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  • Creating Public Scholars:A Collaborative Project on Environmental and Economic Justice Activism and Scholarship

When academics speak of community engagement, it’s often to describe its difficulties. We talk of bridging the town and gown divide as though there were some inherent barrier between the work we do on campus and the lives our neighbors live outside it. This is particularly true at the University of New Mexico, which recently discontinued its research service-learning program. Helping faculty connect with community organizations is no longer a priority at UNM. But that doesn’t mean UNM doesn’t see a role in “community engagement”; it’s just not one defined by a commitment to social justice. Neoliberal approaches define UNM’s version of community engagement. Innovation, entrepreneurship, public–private partnerships, and commercialization define the role the University of New Mexico sees for itself.

And if it’s not clear how something called “innovation” might contribute to resolving the problems Albuquerque faces—poverty, income inequality, food insecurity, mass incarceration, environmental racism, and a history of racialized police violence—it’s because UNM no longer sees a role for itself in confronting those problems. Instead, we’re encouraged to “incubate business ideas,” to “take technologies to market,” to “leverage” things, and to look for “synergies.” All of this takes the form of an enterprise project called “Innovate ABQ,” and it represents an enormous investment in money and staff, faculty, student, and administrative time and effort. Established by UNM in 2014 as a nonprofit corporation with an eleven-person board of directors,1 Innovate ABQ’s stated mission is to “strengthen the economic base in the mid Rio Grande region and throughout the state of New Mexico by creating more knowledge-worker jobs for graduates from our educational institutions and experienced workers in our communities. The mission is achieved by commercializing new technologies developed at New Mexico’s research universities, by public/private partnering with our national labs, business organizations, civic leaders, nonprofit sector, national and global corporations, and public schools, and by providing entrepreneurial [End Page 401] education and support.” Its first order of business was to buy a former church near downtown Albuquerque that for years had provided crucial services and free meals to the most vulnerable people in our city. Now, instead of serving food to the homeless as part of a research service-learning course on poverty and homelessness, UNM students can practice their elevator pitches in front of local “entrepreneurs” and “angel investors.” What was once a place for the poor to find help is now “a premier Downtown innovation district for researchers, inventors and entrepreneurs.”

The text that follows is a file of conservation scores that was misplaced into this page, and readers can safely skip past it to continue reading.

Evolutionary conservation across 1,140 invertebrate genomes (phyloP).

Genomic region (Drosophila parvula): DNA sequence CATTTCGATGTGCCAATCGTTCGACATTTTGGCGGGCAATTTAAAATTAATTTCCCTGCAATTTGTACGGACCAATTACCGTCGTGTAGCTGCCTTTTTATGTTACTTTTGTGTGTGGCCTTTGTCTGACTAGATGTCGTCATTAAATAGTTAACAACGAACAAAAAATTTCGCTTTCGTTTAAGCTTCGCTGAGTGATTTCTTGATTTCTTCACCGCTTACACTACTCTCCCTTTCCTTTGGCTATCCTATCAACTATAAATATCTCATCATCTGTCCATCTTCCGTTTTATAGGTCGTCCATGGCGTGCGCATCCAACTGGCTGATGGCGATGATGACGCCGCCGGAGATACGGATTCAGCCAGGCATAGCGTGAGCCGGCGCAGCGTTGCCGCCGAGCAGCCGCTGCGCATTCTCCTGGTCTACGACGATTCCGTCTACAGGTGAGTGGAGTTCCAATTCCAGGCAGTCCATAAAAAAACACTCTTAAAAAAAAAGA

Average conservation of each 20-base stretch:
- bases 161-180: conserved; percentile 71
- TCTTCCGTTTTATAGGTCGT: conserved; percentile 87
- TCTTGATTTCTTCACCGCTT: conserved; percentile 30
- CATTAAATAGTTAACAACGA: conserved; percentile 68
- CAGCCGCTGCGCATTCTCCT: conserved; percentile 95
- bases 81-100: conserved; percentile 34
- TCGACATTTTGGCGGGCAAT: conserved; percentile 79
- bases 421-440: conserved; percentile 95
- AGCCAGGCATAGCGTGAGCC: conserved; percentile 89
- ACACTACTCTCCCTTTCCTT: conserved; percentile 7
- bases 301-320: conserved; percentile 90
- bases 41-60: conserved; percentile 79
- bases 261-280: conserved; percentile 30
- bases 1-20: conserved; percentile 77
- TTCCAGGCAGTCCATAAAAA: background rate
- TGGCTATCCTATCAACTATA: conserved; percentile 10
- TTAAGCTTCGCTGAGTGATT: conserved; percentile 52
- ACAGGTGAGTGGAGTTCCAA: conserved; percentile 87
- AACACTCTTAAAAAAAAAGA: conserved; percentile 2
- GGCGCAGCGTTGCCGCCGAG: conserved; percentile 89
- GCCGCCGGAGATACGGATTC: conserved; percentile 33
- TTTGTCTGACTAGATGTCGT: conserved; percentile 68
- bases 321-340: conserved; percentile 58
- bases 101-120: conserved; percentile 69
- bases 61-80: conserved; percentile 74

In this campus context, I applied for an American Studies Association Community Partnership Grant. Our goal was to oppose the redefinition of community engagement at UNM and also to examine the human and nonhuman cost of neoliberal development in New Mexico. We proposed a collaboration between the UNM American studies department and La Jicarita News, a community-based newspaper that has focused on social and environmental justice struggles in northern New Mexico for nearly twenty years. The newspaper has long directly challenged the logic of neoliberal restructuring in New Mexico. It was the outgrowth of community-organizing efforts over resource conflicts in New Mexico, and its contributors and readers include community activists, scholars, local residents, and elected officials.